In the meantime, empty houses remain in the hands of investment funds, the Spanish banking system and big landlords, thus promoting the financialization of urban housing and the gentrification of entire neighborhoods. In 2022, Blackstone had 5,550 properties in Catalonia through a network of 8 partner companies. 73% of the properties owned by corporations are empty. The only option for some is to occupy these empty houses, but they are also being evicted.

This is why initiatives like Bloc Ruth, a squat house that provides shelter for more than 15 people, have emerged in Catalonia. The block of apartments is located in Gràcia, a trendy neighborhood of Barcelona, and was created by the Union of Housing of Gràcia (Sindicat de l’Habitatge de Gràcia in catalan) to offer housing for vulnerable families. The apartment building is property of Cerberus, an international investment fund. The building has five floors and in each floor lives one family. The families and the youth from the Union of Housing organize assemblies to manage the building and make sure the families meet their needs.

In Spain families cannot afford to buy a house nor pay the rent. In Barcelona, 42,7% of the population spends more than half of their salary on housing. Meanwhile, 73% of the houses in the hands of corporations remain empty.

Block Ruth, an occupied house in Barcelona protesting against evictions

Block Ruth, an occupied house in Barcelona where people that has been evicted live. © Bruna Casas / RUIDO Photo.

Ana María is one of the residents of Bloc Ruth. She lives there with her three kids. Her story is one of many, jumping from house to house as prices were skyrocketing. In 2008 she had a mortgage, but with the crisis she lost the property of the house. She then started to pay a rent, but soon was unable to afford it. She joined another squatting house, also in Gràcia, where she lived for six years until she was evicted. Now, she hopes that with the neighbors’ pressure Block Ruth will be converted in social housing and she will be able to stay.

In Spain, housing has become an investment asset instead of a right for everyone. The market has not regulated itself, rather, has led to more speculation. However, after intense social mobilizations by newly formed groups advocating for the right to housing such as Sindicat de Llogaters (Union of Tenants) or PAH (Platform of People Affected by Mortgages), the governments have started to implement some measures to regulate the housing market. The first initiative came in 2020 from the Catalonian government, who pushed by 4.000 social organizations, passed a law to limit rent prices in areas of market speculation. The aim of the law was to ensure that no one has to spend more than 30% of their salary on housing.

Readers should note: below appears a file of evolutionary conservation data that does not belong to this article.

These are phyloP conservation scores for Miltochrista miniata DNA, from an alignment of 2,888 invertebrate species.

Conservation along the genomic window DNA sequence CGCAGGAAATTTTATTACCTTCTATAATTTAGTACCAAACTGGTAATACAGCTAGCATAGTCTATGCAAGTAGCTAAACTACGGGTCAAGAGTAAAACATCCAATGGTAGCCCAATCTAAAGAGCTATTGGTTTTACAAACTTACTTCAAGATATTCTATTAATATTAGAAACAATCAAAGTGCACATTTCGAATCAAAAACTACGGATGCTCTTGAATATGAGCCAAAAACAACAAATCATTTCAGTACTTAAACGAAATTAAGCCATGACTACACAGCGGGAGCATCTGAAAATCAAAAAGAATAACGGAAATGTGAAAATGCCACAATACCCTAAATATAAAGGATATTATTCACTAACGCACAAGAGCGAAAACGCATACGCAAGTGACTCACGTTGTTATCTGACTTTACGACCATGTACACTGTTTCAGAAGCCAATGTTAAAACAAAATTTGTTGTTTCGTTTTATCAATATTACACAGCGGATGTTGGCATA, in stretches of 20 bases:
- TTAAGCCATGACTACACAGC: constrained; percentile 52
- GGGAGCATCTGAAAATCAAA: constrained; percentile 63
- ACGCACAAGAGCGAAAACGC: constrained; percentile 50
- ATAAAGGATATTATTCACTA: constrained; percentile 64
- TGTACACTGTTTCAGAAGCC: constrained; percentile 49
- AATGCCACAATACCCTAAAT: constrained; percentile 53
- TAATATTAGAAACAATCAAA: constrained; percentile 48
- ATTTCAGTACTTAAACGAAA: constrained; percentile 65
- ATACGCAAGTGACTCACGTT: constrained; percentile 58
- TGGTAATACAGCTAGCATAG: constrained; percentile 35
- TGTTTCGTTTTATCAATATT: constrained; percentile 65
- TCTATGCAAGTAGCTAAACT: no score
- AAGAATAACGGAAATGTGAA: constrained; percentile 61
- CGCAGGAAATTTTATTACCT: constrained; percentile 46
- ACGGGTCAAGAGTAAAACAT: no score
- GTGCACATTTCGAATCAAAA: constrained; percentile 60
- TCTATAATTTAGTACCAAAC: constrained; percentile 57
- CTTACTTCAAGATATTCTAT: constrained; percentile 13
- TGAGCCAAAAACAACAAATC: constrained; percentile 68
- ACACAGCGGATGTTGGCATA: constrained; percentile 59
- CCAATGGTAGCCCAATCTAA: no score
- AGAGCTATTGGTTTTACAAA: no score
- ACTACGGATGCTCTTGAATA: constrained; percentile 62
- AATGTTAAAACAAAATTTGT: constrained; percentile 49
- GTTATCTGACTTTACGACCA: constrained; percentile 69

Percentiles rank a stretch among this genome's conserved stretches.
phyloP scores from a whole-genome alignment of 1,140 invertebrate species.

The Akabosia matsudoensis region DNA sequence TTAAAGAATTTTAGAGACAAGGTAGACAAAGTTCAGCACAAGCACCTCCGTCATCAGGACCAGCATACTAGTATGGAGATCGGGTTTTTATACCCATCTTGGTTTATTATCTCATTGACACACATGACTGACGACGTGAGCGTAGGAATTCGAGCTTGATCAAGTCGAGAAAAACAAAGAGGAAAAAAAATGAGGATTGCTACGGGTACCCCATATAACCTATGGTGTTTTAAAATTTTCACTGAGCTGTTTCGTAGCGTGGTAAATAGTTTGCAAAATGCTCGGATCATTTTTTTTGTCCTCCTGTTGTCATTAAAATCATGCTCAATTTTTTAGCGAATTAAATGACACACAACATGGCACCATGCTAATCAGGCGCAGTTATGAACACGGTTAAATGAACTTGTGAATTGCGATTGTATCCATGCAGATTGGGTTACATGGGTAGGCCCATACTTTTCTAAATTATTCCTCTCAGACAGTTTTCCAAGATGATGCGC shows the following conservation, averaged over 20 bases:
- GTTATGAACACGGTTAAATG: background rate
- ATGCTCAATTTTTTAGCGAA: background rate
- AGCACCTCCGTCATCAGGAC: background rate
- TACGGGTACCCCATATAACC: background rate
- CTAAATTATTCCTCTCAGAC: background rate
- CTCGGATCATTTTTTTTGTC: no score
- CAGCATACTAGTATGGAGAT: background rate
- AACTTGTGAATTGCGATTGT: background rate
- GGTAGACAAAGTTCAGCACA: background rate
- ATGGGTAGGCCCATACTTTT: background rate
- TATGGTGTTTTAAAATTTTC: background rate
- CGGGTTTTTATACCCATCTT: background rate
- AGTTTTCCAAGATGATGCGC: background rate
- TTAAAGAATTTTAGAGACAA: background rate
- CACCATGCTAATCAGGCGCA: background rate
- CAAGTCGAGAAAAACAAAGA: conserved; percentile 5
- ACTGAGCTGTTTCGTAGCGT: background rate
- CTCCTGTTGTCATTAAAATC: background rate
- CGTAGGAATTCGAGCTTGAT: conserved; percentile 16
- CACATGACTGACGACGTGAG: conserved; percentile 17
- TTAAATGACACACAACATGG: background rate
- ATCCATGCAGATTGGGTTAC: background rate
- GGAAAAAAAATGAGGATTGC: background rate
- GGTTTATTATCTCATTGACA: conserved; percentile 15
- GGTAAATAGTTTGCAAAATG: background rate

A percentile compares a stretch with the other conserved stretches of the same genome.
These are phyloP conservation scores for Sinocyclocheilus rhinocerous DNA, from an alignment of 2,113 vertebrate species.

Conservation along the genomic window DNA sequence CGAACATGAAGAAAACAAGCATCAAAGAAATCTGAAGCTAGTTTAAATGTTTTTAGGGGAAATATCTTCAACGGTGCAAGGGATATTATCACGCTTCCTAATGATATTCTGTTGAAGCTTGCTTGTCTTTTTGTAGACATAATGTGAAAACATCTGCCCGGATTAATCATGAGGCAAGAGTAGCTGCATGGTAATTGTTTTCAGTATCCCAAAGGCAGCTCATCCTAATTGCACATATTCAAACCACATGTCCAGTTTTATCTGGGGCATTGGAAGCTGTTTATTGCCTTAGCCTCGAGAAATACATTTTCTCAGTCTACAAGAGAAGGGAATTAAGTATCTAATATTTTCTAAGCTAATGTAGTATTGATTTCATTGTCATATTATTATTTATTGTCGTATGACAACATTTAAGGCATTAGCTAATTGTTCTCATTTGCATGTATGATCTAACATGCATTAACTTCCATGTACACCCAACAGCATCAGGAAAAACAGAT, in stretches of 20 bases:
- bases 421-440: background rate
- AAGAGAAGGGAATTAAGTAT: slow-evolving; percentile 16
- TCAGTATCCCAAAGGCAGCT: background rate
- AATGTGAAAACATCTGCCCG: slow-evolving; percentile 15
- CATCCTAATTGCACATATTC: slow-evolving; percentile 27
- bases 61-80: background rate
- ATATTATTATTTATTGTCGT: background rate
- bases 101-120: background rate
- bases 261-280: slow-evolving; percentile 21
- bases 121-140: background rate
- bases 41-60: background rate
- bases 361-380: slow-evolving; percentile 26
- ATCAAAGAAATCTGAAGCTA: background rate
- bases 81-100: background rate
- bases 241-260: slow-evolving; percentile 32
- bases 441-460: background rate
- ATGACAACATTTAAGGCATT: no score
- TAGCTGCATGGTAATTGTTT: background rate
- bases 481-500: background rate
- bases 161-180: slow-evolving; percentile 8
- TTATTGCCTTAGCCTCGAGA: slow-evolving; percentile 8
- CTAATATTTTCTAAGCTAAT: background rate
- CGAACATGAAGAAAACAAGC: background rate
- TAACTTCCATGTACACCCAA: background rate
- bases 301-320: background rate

In Spain, housing has become an investment asset instead of a right for everyone. The market has not regulated itself, rather, has led to more speculation.

Residents and social movements have been fighting for the right to housing by squatting empty houses or trying to stop evictions.

However, the law was halted by the Spanish Supreme Court after one year and a half of successful implementation alleging that the Catalan government had no competences in market regulation. Catalan families had to wait until May 2024, when the Spanish leftist government led by Pedro Sánchez approved the Housing Law (Ley de la Vivienda) to ensure that every citizen has the right to a dignify house. It aims to promote more social housing in a country with only  (compared to the European average at 15%), as well as to limit the rental market, and provide security measures against evictions. Nonetheless, in a world of increasing financialization of the commons, its real impact is still yet to be seen.

After intense social mobilizations, in 2020 the Catalan government passed the first law to regulate the housing market. Finally, in May 2024, the Spanish government also introduced a new law to ensure the right to housing.

Views of the construction site of the Pla Caufec, where luxury apartment blocks are being built.